Bristol-Myers Grows in the Wrong Places
Bristol-Myers Squibb (NYS: BMY) recorded another strong quarter, but the revenue growth was at least partially in areas that aren't sustainable.
Sales were up 14% year over year, but 4% of that was due to a weaker dollar which increased foreign sales. Currency movements are something Bristol-Myers has no control over and the dollar continuing to drop is (hopefully) not sustainable.
U.S. sales of Plavix, the company's top-selling drug that it sells with Sanofi (NYS: SNY) , increased 17% over the year-ago quarter. But Plavix will begin to see generic competition in May of next year. Bristol-Myers benefits from increased revenue now, but the higher sales are just raising the cliff from which Bristol-Myers will fall from.
Despite those concerns, the rest of the earnings report looked pretty good. Bristol-Myers' new melanoma treatment, Yervoy, is off to an excellent start, bringing in $95 million during its first quarter on the market.
Sticking with the new drugs that will help deaden the blow from the loss of Plavix, Bristol-Myers and Pfizer (NYS: PFE) plan to submit a marketing application for their anticlotting drug Eliquis later this year.
Despite some recent wins in the clinic and regulatory approvals, Bristol-Myers is sticking with its guidance of at least $1.95 per share in 2013 after Plavix begins to fall. Assuming it hits the minimum, Bristol-Myers is trading at 14.8 times 2013 earnings. I have a hard time seeing investors assigning a much higher premium to the early post-Plavix comeback, so if shares are going to move substantially higher, investors will need to be convinced that Bristol-Myers can make more than $1.95 per share in 2013.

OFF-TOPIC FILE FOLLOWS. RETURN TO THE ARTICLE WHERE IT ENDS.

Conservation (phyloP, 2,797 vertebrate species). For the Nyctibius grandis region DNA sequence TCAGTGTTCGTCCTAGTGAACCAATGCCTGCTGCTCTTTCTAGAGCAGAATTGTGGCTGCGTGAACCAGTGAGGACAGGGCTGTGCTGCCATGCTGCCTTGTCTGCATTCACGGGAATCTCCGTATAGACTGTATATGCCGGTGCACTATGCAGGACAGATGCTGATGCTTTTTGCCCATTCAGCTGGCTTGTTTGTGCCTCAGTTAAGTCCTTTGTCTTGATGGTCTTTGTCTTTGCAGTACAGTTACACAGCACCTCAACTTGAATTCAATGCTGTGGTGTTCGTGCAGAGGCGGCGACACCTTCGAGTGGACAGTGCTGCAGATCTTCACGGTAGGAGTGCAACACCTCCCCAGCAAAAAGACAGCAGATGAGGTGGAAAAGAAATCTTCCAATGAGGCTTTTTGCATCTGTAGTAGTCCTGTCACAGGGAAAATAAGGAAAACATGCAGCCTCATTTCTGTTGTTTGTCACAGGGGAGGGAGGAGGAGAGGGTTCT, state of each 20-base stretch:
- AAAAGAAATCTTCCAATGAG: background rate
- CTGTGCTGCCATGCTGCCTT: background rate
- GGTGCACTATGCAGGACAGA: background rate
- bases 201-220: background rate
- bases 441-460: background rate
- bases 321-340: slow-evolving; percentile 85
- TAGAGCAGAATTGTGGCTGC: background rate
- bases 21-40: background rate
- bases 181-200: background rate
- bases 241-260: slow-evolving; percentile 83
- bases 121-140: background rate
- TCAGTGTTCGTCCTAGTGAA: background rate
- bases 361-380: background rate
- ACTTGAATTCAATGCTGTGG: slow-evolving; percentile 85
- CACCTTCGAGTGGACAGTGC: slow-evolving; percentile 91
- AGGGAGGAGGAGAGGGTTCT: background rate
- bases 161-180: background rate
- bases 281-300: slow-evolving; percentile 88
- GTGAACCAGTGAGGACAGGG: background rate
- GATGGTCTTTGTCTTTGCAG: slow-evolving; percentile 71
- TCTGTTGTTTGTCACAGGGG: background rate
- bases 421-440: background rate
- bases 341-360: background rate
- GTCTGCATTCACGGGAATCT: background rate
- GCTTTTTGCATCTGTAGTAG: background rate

That, or be content with the 4.6% dividend yield until the growth starts happening -- whenever that might be. The yield is substantially higher than its peers', including Pfizer, Johnson & Johnson (NYS: JNJ) , and Abbott Labs (NYS: ABT) .
And if that's not your cup of tea, Motley Fool analysts have a free report that offers up 13 more high-yielding stocks you can buy today.
At the time this article was published Fool contributor Brian Orelli holds no position in any company mentioned. Click here to see his holdings and a short bio. The Motley Fool owns shares of Abbott Laboratories and Johnson & Johnson. Motley Fool newsletter services have recommended buying shares of Pfizer, Johnson & Johnson, and Abbott Laboratories. Motley Fool newsletter services have recommended creating a diagonal call position in Johnson & Johnson. Try any of our Foolish newsletter services free for 30 days. We Fools may not all hold the same opinions, but we all believe that considering a diverse range of insights makes us better investors. The Motley Fool has a disclosure policy.
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